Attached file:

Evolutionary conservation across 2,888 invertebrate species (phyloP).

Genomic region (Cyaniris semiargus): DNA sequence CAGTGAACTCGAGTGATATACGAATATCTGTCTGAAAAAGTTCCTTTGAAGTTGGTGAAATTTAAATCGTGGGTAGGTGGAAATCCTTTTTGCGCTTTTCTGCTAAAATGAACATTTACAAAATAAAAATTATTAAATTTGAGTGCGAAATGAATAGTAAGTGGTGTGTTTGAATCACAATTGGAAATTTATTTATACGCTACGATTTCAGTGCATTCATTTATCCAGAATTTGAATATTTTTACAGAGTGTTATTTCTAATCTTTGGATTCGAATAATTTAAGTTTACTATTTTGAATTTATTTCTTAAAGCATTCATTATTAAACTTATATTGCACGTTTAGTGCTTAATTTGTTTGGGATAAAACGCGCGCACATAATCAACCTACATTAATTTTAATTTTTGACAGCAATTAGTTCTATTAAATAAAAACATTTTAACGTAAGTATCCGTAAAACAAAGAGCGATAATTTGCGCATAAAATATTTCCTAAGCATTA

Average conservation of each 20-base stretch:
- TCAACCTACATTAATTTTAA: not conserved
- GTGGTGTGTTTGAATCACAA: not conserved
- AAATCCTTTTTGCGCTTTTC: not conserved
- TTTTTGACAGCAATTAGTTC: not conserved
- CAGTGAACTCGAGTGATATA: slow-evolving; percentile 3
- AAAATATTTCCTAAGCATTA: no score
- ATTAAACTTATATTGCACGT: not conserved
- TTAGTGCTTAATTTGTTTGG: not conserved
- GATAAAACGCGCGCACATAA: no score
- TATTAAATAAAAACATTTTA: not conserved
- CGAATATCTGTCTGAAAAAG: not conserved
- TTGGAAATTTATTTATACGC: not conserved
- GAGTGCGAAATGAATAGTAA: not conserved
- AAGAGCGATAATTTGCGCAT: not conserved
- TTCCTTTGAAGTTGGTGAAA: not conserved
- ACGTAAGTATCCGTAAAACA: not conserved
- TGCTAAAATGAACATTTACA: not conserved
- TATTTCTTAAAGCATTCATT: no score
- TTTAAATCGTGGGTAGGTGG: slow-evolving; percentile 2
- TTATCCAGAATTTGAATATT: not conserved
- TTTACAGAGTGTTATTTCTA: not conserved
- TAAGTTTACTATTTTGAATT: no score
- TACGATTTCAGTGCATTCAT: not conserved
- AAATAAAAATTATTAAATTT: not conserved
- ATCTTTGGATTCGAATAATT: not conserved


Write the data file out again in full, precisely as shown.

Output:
Evolutionary conservation across 2,888 invertebrate species (phyloP).

Genomic region (Cyaniris semiargus): DNA sequence CAGTGAACTCGAGTGATATACGAATATCTGTCTGAAAAAGTTCCTTTGAAGTTGGTGAAATTTAAATCGTGGGTAGGTGGAAATCCTTTTTGCGCTTTTCTGCTAAAATGAACATTTACAAAATAAAAATTATTAAATTTGAGTGCGAAATGAATAGTAAGTGGTGTGTTTGAATCACAATTGGAAATTTATTTATACGCTACGATTTCAGTGCATTCATTTATCCAGAATTTGAATATTTTTACAGAGTGTTATTTCTAATCTTTGGATTCGAATAATTTAAGTTTACTATTTTGAATTTATTTCTTAAAGCATTCATTATTAAACTTATATTGCACGTTTAGTGCTTAATTTGTTTGGGATAAAACGCGCGCACATAATCAACCTACATTAATTTTAATTTTTGACAGCAATTAGTTCTATTAAATAAAAACATTTTAACGTAAGTATCCGTAAAACAAAGAGCGATAATTTGCGCATAAAATATTTCCTAAGCATTA

Average conservation of each 20-base stretch:
- TCAACCTACATTAATTTTAA: not conserved
- GTGGTGTGTTTGAATCACAA: not conserved
- AAATCCTTTTTGCGCTTTTC: not conserved
- TTTTTGACAGCAATTAGTTC: not conserved
- CAGTGAACTCGAGTGATATA: slow-evolving; percentile 3
- AAAATATTTCCTAAGCATTA: no score
- ATTAAACTTATATTGCACGT: not conserved
- TTAGTGCTTAATTTGTTTGG: not conserved
- GATAAAACGCGCGCACATAA: no score
- TATTAAATAAAAACATTTTA: not conserved
- CGAATATCTGTCTGAAAAAG: not conserved
- TTGGAAATTTATTTATACGC: not conserved
- GAGTGCGAAATGAATAGTAA: not conserved
- AAGAGCGATAATTTGCGCAT: not conserved
- TTCCTTTGAAGTTGGTGAAA: not conserved
- ACGTAAGTATCCGTAAAACA: not conserved
- TGCTAAAATGAACATTTACA: not conserved
- TATTTCTTAAAGCATTCATT: no score
- TTTAAATCGTGGGTAGGTGG: slow-evolving; percentile 2
- TTATCCAGAATTTGAATATT: not conserved
- TTTACAGAGTGTTATTTCTA: not conserved
- TAAGTTTACTATTTTGAATT: no score
- TACGATTTCAGTGCATTCAT: not conserved
- AAATAAAAATTATTAAATTT: not conserved
- ATCTTTGGATTCGAATAATT: not conserved